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  1. #1
    polyglot's Avatar
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    Recommendations for cheap (probably chinese) studio flashes

    Some of us don't live in the USA, also known as the land of crazy-cheap equipment. We can't buy AlienBees etc, the voltage is wrong (though I could get a transformer... another 5kg to lug) and the shipping cost is nasty. While I'd be happy with some good secondhand Bowens, elinchrom or whatever, the second-hand market here is still pretty inflated. That basically means my affordable options come down to the variety of $200-300-class Chinese monolights on eBay.

    I plan to use these lights with decently big modifiers (1-2m softboxes) , shooting medium format and 4x5"; think f/32 kind of levels from the key light. From what I understand, that means I'm going to need on the order of 800Ws - please let me know if I'm wrong there in either direction. I'm not going to be using them professionally; sessions of an hour or so once every few weeks. Very light use though I'd want them to still be working in a decade.

    Has anyone personally used any of the chinese brands? Any good or bad experiences? Have you had a chance to compare optical power levels with reputable brands? I know enough to avoid the really cheap ones with only 3 stops of power range.

    I was looking in particular at the Menik LD-series lights, though they seem to be unusually small and light for their power rating, which doesn't bode well - flash capacitor technology is what it is and a certain volume is required to contain the specified energy. I suspect they're lying about power ratings and/or not using flash-rated capacitors but don't know that for sure. These advertise as using Perkin-Elmer plug-in tubes, which is a plus. Their CM-series look awesome (wireless remote control of power levels!) but they don't seem to be available yet.

    The other option are the older-style huge ones, e.g. eBay 150645212726. They're big & heavy enough to contain the capacitors to fulfill the rating but of course I don't know if they're good ones; a friend has a pair that look similar to these and some of the capacitors shorted out after about 2 years (I removed the duds for him and now the flash works again but max power is down by about 1/3 stop).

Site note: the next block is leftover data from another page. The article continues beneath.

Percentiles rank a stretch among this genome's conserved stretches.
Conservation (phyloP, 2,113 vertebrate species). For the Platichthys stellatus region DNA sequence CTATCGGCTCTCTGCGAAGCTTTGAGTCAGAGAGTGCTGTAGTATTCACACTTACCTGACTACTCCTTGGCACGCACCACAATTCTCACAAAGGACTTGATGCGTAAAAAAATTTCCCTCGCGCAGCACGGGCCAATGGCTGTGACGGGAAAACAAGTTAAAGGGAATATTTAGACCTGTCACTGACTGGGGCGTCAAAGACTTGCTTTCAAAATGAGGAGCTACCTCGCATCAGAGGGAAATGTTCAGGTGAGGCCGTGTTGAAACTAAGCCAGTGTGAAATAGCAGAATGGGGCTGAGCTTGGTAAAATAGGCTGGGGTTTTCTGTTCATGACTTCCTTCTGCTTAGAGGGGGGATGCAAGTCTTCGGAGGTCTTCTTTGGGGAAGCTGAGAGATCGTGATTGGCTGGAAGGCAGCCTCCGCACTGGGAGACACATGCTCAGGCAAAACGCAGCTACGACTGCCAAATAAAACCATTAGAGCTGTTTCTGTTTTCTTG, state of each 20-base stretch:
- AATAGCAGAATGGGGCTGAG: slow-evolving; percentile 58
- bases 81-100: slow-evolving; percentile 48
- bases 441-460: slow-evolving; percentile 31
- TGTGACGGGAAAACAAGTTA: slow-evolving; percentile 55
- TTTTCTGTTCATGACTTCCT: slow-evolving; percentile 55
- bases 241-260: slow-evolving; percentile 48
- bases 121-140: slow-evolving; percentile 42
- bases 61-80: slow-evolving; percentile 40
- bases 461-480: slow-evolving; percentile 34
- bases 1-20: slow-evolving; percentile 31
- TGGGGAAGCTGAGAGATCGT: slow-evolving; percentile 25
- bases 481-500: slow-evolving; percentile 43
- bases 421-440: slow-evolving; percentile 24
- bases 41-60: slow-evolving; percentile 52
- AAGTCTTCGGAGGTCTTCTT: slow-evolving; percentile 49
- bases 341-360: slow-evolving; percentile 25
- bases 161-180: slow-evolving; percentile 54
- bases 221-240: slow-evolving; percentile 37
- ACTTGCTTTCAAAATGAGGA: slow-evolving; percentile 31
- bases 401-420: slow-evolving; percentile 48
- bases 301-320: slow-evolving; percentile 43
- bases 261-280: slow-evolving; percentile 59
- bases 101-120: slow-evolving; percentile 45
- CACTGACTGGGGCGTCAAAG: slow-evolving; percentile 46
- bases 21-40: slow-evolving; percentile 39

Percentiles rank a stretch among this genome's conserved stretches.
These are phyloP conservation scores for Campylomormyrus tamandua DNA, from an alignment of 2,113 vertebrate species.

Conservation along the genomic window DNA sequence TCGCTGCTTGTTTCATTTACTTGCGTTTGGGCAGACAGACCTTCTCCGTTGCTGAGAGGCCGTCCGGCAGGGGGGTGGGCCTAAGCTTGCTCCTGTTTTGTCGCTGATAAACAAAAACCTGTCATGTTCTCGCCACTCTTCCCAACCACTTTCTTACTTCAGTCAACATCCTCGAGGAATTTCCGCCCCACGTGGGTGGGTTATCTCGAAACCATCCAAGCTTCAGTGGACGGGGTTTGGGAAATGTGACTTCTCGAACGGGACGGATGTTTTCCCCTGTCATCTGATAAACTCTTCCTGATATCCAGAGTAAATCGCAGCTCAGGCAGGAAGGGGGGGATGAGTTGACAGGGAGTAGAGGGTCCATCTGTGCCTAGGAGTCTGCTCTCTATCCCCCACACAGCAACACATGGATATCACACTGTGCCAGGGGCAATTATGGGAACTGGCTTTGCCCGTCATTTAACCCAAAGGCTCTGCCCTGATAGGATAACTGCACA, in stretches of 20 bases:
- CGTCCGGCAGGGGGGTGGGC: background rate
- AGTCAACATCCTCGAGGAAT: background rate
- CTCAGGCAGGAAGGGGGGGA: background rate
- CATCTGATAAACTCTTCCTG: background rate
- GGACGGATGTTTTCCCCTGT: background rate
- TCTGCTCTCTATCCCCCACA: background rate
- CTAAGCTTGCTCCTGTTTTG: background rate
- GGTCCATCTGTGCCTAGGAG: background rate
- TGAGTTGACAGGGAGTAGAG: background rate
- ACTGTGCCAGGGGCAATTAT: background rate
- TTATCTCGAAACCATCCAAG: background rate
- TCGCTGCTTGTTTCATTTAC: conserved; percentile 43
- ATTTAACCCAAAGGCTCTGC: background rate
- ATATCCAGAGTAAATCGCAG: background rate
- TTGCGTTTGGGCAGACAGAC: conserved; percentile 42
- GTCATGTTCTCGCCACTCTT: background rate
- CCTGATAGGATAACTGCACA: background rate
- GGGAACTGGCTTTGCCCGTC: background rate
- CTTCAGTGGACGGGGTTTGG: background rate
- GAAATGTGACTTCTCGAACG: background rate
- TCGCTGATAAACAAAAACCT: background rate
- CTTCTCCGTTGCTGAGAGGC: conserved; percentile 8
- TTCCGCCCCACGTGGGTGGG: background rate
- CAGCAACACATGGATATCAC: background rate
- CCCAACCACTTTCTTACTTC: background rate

... or if someone in Australia has a quality secondhand two-light 1kJ studio kit they'd like to sell for $500ish?

  2. #2
    polyglot's Avatar
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    Update... I bought a Menik SQ-600 and SQ-1200 from mkstudio2012 on eBay. They were both dead on arrival; the big discharge resistors had been sheared off the PCBs and were rattling around in the cases; it looked like severe trashing in transit or maybe some very clumsy assembly work. They *look* really good and solid, but they don't work. They're currently on their way back to China to be replaced by (I'm promised) tested-working ones.

    Score so far: 0 for me, -1 for Menik/Suncy QA and/or China Post and +10 for customer service (if they do as promised) from Meking Studio (eBay reseller) as they're going to make a huge loss on this sale due to shipping costs.

    The SQ-600 has about 500J of capacitance in it and the SQ-1200 seems to have about 800J, depending on what voltage they charge up to. I have my suspicions that the SQ-1200 I received was actually an SQ-800; it has the same PCB as the SQ-600 and more capacitors are loaded, but not all of the footprints have capacitors in them. The power and control PCBs (and cases) are clearly common between all of these flashes, they're just loaded out with more or less capacitance. I noted that the 1200 had a different tube from the 600, so hopefully they're properly rated.

    So they're lying on the specifications, but not nearly as dramatically as some other Chinese vendors I've seen where the actual power can be as little as 25% of rated. Interestingly (I had a good look at the PCBs), they're wired for about 600-800V (pairs of 300-400V capacitors in series) instead of 330V, which should make for reasonably short flash durations.

  3. #3